How Mediation Can Help Disputing Couples Reach an Agreement
If you are a TV or movies buff, you have probably seen many dramatic scenarios played out in a courtroom. In the movie Liar Liar, for example, a divorcing couple with children bitterly argues about who should have custody of the kids. During the divorce proceedings, the wife admits that she wants full custody of the children even though her ex-husband is a “wonderful father.” Although courtroom scenes in movies are usually highly exaggerated and dramatized, the truth is that resolving family law issues in court can bring out the worst in people. Sometimes, simply being in a court environment makes otherwise reasonable spouses argue every detail of their divorce. Fortunately, there is an option for Illinois residents seeking a divorce who wish to resolve their issues without court intervention. Mediation is an alternative to courtroom litigation which helps disagreeing parties amicably negotiate a practical agreement.
Benefits of Mediation Over Litigation
During mediation, a mediator helps disputing parties identify where their disagreements lie and explore various compromises and solutions. The mediator facilitates a calm, rational, productive conversation between the two parties.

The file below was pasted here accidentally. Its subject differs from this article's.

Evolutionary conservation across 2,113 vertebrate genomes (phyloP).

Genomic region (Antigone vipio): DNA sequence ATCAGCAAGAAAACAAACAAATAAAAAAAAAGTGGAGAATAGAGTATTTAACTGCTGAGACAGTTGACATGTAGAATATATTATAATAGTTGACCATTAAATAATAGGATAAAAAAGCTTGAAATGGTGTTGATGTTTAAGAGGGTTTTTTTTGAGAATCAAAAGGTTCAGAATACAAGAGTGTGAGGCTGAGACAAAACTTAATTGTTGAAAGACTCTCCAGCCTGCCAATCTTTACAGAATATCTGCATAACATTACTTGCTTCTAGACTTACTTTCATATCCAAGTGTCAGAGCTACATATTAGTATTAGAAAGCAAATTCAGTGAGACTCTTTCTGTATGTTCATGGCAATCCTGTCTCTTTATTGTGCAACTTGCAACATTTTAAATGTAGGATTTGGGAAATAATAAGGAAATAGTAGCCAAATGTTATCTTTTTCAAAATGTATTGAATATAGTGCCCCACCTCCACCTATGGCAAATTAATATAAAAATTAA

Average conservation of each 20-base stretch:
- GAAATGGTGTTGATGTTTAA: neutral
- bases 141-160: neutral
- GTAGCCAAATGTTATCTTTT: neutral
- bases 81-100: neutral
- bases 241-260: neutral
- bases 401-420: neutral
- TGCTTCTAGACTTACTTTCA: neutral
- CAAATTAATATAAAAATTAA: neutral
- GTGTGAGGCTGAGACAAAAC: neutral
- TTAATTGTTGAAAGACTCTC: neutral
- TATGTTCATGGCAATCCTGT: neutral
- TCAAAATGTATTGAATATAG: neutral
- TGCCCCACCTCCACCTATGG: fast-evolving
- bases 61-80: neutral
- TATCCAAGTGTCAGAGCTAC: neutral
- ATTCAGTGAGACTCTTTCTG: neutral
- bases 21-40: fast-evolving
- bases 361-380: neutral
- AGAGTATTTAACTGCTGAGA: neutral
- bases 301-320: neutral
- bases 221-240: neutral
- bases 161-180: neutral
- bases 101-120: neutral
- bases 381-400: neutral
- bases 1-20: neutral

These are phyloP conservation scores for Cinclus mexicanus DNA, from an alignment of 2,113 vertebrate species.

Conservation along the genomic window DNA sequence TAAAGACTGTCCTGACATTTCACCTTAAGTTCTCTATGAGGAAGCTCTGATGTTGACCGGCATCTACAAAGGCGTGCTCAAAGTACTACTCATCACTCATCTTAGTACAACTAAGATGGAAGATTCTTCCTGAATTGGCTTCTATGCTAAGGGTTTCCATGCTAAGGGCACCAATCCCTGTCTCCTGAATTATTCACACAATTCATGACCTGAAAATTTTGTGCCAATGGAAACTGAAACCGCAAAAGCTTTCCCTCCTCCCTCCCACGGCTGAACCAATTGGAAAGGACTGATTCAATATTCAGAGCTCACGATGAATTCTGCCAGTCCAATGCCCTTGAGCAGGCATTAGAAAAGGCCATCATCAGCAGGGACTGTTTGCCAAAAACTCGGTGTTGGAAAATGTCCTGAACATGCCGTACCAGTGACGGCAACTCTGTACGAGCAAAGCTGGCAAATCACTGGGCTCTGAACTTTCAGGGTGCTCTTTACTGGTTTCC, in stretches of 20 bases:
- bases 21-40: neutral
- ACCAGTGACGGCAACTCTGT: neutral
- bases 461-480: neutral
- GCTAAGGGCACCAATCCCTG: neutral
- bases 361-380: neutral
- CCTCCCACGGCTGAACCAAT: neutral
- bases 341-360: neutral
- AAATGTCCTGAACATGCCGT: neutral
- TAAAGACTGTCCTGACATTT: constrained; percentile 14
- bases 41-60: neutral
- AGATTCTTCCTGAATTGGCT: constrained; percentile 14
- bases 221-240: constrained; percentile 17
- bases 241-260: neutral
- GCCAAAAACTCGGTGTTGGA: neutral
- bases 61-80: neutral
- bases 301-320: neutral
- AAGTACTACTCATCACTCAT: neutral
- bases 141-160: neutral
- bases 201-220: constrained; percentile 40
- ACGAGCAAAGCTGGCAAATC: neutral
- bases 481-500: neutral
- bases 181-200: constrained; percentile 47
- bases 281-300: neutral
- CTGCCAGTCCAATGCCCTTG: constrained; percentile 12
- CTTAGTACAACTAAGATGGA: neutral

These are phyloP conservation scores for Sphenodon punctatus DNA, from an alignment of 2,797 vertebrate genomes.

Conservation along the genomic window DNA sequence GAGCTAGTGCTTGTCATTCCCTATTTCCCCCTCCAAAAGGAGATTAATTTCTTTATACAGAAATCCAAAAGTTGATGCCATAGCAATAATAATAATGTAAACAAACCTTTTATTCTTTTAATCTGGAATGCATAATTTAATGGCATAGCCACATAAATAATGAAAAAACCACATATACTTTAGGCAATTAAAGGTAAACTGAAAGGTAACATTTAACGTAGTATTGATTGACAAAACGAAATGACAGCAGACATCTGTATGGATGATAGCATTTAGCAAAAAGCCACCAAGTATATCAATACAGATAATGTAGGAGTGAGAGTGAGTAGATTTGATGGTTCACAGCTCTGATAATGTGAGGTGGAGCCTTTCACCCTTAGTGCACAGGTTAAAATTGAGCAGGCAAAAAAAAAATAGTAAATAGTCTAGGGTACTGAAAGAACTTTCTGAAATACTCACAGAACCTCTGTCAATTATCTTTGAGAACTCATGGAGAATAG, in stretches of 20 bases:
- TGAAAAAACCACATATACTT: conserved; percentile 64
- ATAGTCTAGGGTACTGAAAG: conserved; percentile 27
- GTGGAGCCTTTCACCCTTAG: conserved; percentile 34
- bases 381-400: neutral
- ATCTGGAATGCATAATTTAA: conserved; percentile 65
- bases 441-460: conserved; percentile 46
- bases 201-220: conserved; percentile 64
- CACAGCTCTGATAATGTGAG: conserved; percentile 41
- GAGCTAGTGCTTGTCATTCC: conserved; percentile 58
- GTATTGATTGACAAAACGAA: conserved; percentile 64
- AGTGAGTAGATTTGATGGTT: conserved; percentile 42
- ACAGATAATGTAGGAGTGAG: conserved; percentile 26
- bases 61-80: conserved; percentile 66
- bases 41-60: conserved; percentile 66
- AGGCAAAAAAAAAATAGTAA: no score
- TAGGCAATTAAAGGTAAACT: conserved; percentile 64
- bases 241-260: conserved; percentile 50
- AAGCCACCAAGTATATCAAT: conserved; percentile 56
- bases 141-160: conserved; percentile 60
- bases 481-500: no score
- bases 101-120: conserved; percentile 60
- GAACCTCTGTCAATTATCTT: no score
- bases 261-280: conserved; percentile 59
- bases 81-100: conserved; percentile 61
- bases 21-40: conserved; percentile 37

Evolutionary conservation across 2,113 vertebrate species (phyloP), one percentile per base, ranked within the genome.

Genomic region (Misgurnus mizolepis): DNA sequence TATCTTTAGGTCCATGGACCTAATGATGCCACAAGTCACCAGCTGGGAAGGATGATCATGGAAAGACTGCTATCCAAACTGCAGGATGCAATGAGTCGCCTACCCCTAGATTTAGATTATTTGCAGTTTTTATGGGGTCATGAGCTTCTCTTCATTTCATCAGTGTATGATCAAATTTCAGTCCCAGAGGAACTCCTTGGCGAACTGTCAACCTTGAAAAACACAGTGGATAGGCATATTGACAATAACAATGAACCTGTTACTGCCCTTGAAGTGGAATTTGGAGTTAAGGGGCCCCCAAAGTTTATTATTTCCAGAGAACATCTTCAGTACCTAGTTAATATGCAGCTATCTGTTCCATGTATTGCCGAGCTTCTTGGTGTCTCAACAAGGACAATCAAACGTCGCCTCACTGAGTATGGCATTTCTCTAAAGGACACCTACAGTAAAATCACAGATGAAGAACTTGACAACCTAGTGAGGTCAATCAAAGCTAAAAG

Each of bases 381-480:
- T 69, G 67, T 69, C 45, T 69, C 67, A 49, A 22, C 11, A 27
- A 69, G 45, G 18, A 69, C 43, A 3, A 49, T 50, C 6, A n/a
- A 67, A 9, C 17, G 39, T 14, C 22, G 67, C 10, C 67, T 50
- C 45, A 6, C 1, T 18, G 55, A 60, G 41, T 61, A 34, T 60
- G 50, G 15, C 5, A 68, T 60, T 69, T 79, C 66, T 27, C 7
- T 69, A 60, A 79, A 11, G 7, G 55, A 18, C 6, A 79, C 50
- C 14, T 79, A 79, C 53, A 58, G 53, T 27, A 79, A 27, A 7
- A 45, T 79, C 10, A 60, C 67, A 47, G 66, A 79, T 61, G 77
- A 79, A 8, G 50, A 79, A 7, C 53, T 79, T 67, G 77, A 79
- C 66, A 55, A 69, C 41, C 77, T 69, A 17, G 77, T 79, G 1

Couples who feel a great deal of resentment for each other often have trouble discussing matters of child custody or property division reasonably. With the help of a mediator, the parties can better focus on what is really important and come to an agreement without resorting to fighting. Because the couple ultimately comes up with their own solution to their disagreements, mediation puts much more control in the hands of the disputing couple than litigation does. It is probably for this reason that more people comply with agreements reached through mediation than those decided by litigation. Individuals who participate in mediation are less likely to be brought back to court by a party who was unhappy with the outcome of a court decision. Another major benefit of mediation is that it is often significantly less expensive conflict-resolution method than litigation.
Voluntary Versus Court-Ordered Mediation
Some people are required to attend mediation to resolve divorce and family law issues and others voluntarily agree to mediation. A judge can require a divorcing couple to attend mediation. Most often, court-ordered mediation is assigned to couples who need to agree to a parenting plan that serves their children’s best interests. The main goal in this case is to help parents put their differences aside in order to formulate a parenting responsibilities plan that is reasonable and provides the children with a certain level of stability.
Work With a Kane County Family Law Attorney
Mediator Lynn Mirabella and the rest of the team at Mirabella, Kincaid, Frederick & Mirabella, LLC are here to help if you would like to learn more about mediation. To schedule your initial consultation with our St. Charles divorce and family law firm, call 630-665-7300 today.